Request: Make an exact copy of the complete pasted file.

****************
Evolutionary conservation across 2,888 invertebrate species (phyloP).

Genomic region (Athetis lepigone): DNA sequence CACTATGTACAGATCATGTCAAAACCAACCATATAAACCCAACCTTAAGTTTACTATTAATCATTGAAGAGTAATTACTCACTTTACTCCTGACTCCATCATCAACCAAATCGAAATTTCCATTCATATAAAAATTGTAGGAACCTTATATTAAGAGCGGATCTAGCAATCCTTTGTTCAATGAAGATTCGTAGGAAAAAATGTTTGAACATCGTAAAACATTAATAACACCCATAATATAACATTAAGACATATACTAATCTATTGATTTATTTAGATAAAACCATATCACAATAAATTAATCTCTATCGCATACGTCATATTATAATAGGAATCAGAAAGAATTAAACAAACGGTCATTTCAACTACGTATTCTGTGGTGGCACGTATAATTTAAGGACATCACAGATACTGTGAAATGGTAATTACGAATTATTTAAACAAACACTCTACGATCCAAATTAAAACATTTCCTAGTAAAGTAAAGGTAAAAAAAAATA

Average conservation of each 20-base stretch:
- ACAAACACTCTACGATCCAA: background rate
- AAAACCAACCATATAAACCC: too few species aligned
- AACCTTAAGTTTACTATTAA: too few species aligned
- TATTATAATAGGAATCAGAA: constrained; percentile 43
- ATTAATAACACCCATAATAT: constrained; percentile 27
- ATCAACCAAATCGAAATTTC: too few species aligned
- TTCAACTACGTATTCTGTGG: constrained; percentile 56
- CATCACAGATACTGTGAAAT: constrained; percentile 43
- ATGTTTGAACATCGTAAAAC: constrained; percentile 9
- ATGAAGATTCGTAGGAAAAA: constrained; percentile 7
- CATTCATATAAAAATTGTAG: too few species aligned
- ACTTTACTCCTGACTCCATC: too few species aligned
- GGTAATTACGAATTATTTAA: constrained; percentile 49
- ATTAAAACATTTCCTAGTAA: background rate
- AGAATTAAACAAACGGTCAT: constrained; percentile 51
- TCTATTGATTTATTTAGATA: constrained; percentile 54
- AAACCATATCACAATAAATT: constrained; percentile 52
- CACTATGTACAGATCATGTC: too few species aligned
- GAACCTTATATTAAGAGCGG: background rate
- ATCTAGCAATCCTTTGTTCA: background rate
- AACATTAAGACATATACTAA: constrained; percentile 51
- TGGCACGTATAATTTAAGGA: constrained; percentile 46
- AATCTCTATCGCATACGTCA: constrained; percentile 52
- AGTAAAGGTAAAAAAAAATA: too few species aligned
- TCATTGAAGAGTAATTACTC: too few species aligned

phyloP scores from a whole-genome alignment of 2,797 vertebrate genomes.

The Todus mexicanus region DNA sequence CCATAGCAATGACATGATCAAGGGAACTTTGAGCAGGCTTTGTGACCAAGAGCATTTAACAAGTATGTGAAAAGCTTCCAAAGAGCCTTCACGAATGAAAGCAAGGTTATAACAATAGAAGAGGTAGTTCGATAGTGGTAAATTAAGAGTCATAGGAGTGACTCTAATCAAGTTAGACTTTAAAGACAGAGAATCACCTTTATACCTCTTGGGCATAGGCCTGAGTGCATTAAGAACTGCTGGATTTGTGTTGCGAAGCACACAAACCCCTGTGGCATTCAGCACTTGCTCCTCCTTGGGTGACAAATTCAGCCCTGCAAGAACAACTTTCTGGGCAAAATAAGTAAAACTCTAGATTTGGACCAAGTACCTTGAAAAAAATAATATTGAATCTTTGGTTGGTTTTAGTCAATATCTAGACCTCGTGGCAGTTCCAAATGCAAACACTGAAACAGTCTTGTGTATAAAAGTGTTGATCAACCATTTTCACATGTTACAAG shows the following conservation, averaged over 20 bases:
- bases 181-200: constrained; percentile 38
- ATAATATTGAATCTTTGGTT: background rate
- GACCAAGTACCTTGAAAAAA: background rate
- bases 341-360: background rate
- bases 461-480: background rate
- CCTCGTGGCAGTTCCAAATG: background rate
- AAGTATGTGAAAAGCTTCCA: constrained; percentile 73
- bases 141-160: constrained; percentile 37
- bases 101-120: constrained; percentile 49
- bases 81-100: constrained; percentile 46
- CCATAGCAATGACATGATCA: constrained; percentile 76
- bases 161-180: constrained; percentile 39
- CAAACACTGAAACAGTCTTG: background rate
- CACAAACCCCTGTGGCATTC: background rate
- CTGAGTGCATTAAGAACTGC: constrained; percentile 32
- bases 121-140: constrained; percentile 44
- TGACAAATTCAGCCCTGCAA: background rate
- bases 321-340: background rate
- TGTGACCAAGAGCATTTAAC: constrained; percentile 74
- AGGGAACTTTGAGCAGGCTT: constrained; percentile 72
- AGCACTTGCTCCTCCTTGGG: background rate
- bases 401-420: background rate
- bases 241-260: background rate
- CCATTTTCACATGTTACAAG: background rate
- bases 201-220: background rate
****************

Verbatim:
Evolutionary conservation across 2,888 invertebrate species (phyloP).

Genomic region (Athetis lepigone): DNA sequence CACTATGTACAGATCATGTCAAAACCAACCATATAAACCCAACCTTAAGTTTACTATTAATCATTGAAGAGTAATTACTCACTTTACTCCTGACTCCATCATCAACCAAATCGAAATTTCCATTCATATAAAAATTGTAGGAACCTTATATTAAGAGCGGATCTAGCAATCCTTTGTTCAATGAAGATTCGTAGGAAAAAATGTTTGAACATCGTAAAACATTAATAACACCCATAATATAACATTAAGACATATACTAATCTATTGATTTATTTAGATAAAACCATATCACAATAAATTAATCTCTATCGCATACGTCATATTATAATAGGAATCAGAAAGAATTAAACAAACGGTCATTTCAACTACGTATTCTGTGGTGGCACGTATAATTTAAGGACATCACAGATACTGTGAAATGGTAATTACGAATTATTTAAACAAACACTCTACGATCCAAATTAAAACATTTCCTAGTAAAGTAAAGGTAAAAAAAAATA

Average conservation of each 20-base stretch:
- ACAAACACTCTACGATCCAA: background rate
- AAAACCAACCATATAAACCC: too few species aligned
- AACCTTAAGTTTACTATTAA: too few species aligned
- TATTATAATAGGAATCAGAA: constrained; percentile 43
- ATTAATAACACCCATAATAT: constrained; percentile 27
- ATCAACCAAATCGAAATTTC: too few species aligned
- TTCAACTACGTATTCTGTGG: constrained; percentile 56
- CATCACAGATACTGTGAAAT: constrained; percentile 43
- ATGTTTGAACATCGTAAAAC: constrained; percentile 9
- ATGAAGATTCGTAGGAAAAA: constrained; percentile 7
- CATTCATATAAAAATTGTAG: too few species aligned
- ACTTTACTCCTGACTCCATC: too few species aligned
- GGTAATTACGAATTATTTAA: constrained; percentile 49
- ATTAAAACATTTCCTAGTAA: background rate
- AGAATTAAACAAACGGTCAT: constrained; percentile 51
- TCTATTGATTTATTTAGATA: constrained; percentile 54
- AAACCATATCACAATAAATT: constrained; percentile 52
- CACTATGTACAGATCATGTC: too few species aligned
- GAACCTTATATTAAGAGCGG: background rate
- ATCTAGCAATCCTTTGTTCA: background rate
- AACATTAAGACATATACTAA: constrained; percentile 51
- TGGCACGTATAATTTAAGGA: constrained; percentile 46
- AATCTCTATCGCATACGTCA: constrained; percentile 52
- AGTAAAGGTAAAAAAAAATA: too few species aligned
- TCATTGAAGAGTAATTACTC: too few species aligned

phyloP scores from a whole-genome alignment of 2,797 vertebrate genomes.

The Todus mexicanus region DNA sequence CCATAGCAATGACATGATCAAGGGAACTTTGAGCAGGCTTTGTGACCAAGAGCATTTAACAAGTATGTGAAAAGCTTCCAAAGAGCCTTCACGAATGAAAGCAAGGTTATAACAATAGAAGAGGTAGTTCGATAGTGGTAAATTAAGAGTCATAGGAGTGACTCTAATCAAGTTAGACTTTAAAGACAGAGAATCACCTTTATACCTCTTGGGCATAGGCCTGAGTGCATTAAGAACTGCTGGATTTGTGTTGCGAAGCACACAAACCCCTGTGGCATTCAGCACTTGCTCCTCCTTGGGTGACAAATTCAGCCCTGCAAGAACAACTTTCTGGGCAAAATAAGTAAAACTCTAGATTTGGACCAAGTACCTTGAAAAAAATAATATTGAATCTTTGGTTGGTTTTAGTCAATATCTAGACCTCGTGGCAGTTCCAAATGCAAACACTGAAACAGTCTTGTGTATAAAAGTGTTGATCAACCATTTTCACATGTTACAAG shows the following conservation, averaged over 20 bases:
- bases 181-200: constrained; percentile 38
- ATAATATTGAATCTTTGGTT: background rate
- GACCAAGTACCTTGAAAAAA: background rate
- bases 341-360: background rate
- bases 461-480: background rate
- CCTCGTGGCAGTTCCAAATG: background rate
- AAGTATGTGAAAAGCTTCCA: constrained; percentile 73
- bases 141-160: constrained; percentile 37
- bases 101-120: constrained; percentile 49
- bases 81-100: constrained; percentile 46
- CCATAGCAATGACATGATCA: constrained; percentile 76
- bases 161-180: constrained; percentile 39
- CAAACACTGAAACAGTCTTG: background rate
- CACAAACCCCTGTGGCATTC: background rate
- CTGAGTGCATTAAGAACTGC: constrained; percentile 32
- bases 121-140: constrained; percentile 44
- TGACAAATTCAGCCCTGCAA: background rate
- bases 321-340: background rate
- TGTGACCAAGAGCATTTAAC: constrained; percentile 74
- AGGGAACTTTGAGCAGGCTT: constrained; percentile 72
- AGCACTTGCTCCTCCTTGGG: background rate
- bases 401-420: background rate
- bases 241-260: background rate
- CCATTTTCACATGTTACAAG: background rate
- bases 201-220: background rate